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Hysol GR825-73B | Black Epoxy Mold Compound

Harmonization Code : 3907.30.00.90 |   Polyacetals, other polyethers and epoxide resins, in primary forms; polycarbonates, alkyd resins, polyallyl esters and other polyesters, in primary forms : Epoxide resins : Other
Main features
  • MSL 1 260°C
  • Designed for SOIC, SOP, SSOP & QSOP
  • Ideal for NiPdAu (PPF) & Ag-spot leadframes

Product Description

Hysol GR825-73B is a black, semiconductor grade epoxy molding compound that was designed for SOIC packages. It was first qualified as MSL1 260°C on a 14 pin SOIC package with a die size of 1.4x 0.9mm (58 x 36 mils) using a Nickel Palladium Gold (NiPdAu) leadframe, also referred to as a preplated leadframe (PPF). It has since been used in mass production on this semiconductor package. Except for SOIC, it can also be used on, SOP, SSOP & QSOP packages.

Hysol GR825-73B is an environmentally friendly "green" molding compound which contains no bromine, antimony or phosphorus flame retardant and has been used in mass scale production since 2007. GR825-73B epoxy mold compound meets UL 94 V-0 Flammability at 3mm (1/8") thickness.

Product Family
14 mm
6 gr

Catalog Product

Unlike other products we offer, the products listed on this page cannot currently be ordered directly from the website.
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Technical Specifications

General Properties
Specific Gravity
Specific Gravity
Specific gravity (SG) is the ratio of the density of a substance to the density of a reference substance; equivalently, it is the ratio of the mass of a substance to the mass of a reference substance for the same given volume.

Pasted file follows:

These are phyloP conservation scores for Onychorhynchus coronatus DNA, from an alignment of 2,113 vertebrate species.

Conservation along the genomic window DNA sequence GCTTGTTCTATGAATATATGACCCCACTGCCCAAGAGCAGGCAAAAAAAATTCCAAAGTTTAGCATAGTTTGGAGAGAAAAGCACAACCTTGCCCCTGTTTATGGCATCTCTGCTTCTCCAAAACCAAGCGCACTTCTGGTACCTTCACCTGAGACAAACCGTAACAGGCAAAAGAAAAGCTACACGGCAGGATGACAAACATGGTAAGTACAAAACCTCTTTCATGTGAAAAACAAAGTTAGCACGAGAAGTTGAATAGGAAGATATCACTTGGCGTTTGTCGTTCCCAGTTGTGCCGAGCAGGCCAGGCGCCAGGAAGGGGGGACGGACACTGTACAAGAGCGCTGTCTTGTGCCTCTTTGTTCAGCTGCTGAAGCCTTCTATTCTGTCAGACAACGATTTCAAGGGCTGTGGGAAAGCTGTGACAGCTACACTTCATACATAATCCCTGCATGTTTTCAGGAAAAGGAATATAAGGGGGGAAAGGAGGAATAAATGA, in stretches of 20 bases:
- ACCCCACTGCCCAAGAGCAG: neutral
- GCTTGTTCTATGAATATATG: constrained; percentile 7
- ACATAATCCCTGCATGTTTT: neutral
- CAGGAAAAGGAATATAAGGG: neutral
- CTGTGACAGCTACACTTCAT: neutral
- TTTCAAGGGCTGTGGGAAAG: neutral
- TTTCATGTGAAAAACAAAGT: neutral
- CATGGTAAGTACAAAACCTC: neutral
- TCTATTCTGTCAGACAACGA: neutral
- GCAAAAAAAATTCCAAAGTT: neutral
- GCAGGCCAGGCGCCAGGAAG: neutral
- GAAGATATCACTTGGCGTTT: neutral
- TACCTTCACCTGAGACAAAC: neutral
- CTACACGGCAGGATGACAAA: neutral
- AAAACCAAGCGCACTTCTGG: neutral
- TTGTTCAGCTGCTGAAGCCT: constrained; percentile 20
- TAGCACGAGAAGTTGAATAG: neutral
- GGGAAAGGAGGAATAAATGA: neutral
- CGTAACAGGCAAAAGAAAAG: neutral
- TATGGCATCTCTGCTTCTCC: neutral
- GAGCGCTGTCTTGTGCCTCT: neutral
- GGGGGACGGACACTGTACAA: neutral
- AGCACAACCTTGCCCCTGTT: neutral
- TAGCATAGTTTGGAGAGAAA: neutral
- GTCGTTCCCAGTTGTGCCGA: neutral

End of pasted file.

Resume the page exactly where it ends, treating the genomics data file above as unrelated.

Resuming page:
For liquids, the reference substance is almost always water (1), while for gases, it is air (1.18) at room temperature. Specific gravity is unitless.
The color
Filler Content 80 %
Shelf Life
Shelf Life
Shelf life is the amount of time after manufacturing that a product is guaranteed to retain its properties.

It differs vastly per product and it is based on temperature and storage conditions.

The properties can be guaranteed for the temperature and time range indicated on the TDS since those are the ones tested to be the best for the product.
Shelf Life @ 5°C 183 days
Mold Flash, as measured in millimeters in diverse thickness channels
Flash, 2mil channel
Flash, 2mil channel
Flash in millimeters in a 2mil deep channel
4 mm
Flash, 1mil channel
Flash, 1mil channel
Flash in millimeters in a 1mil deep channel
1 mm
Flash, 0.5mil channel
Flash, 0.5mil channel
Flash in millimeters in a 0.5mil deep channel
1 mm
Flash, 0.25mil channel
Flash, 0.25mil channel
Flash in millimeters in a 0.25mil deep channel
1 mm
Chemical Properties
Moisture Absorption
Moisture Absorption
Moisture absorption shows the capacity of a polymer to absorb moisture from its environment.

Absorbed moisture can reduce the glass transition temperature and strength of a polymer and can also result in popcorning, unreliable adhesion or voids in the bond line due to moisture desorption or entrapment.

Moisture absorption should always be mentioned with the test conditions to provide a meaningful frame of reference.
Moisture absorption - 168h @ 85ºC | 85% RH 0.32 %
Mechanical Properties
Flexural Strength
Flexural Strength @ 25°C
Flexural Strength @ 25°C
Flexural strength, also known as modulus of rupture, or bend strength, or transverse rupture strength is a material property, defined as the stress in a material just before it yields in a flexure test. This is the flexural strength tested at Room Temperature, 25°C
20 N/mm2
Flexural Strength @ 21°C 12 N/mm2
Flexural Modulus
Flexural Modulus @ 25°C 22000 N/mm2
Flexural Modulus @ 21°C
Flexural Modulus @ 21°C
Flexural Modulus taken at 21°C
1900 N/mm2
Electrical Properties
Dielectric Strength
Dielectric Strength
Dielectric strength is measured in kV per mm and is calculated by the Breakdown voltage divided by the thickness of the tested material.

Those two properties go hand in hand and while Breakdown voltage is always thickness dependent, dielectric strength is a general material property.

As an example, the dielectric strength of Polyimide is 236 kV/mm. If we place 1mm of Polyimide between two electrodes, it will act as an insulator until the voltage between the electrodes reaches 236 kV. At this point it will start acting as a good conductor, causing sparks, potential punctures and current flow.
37 kV/mm
Volume Resistivity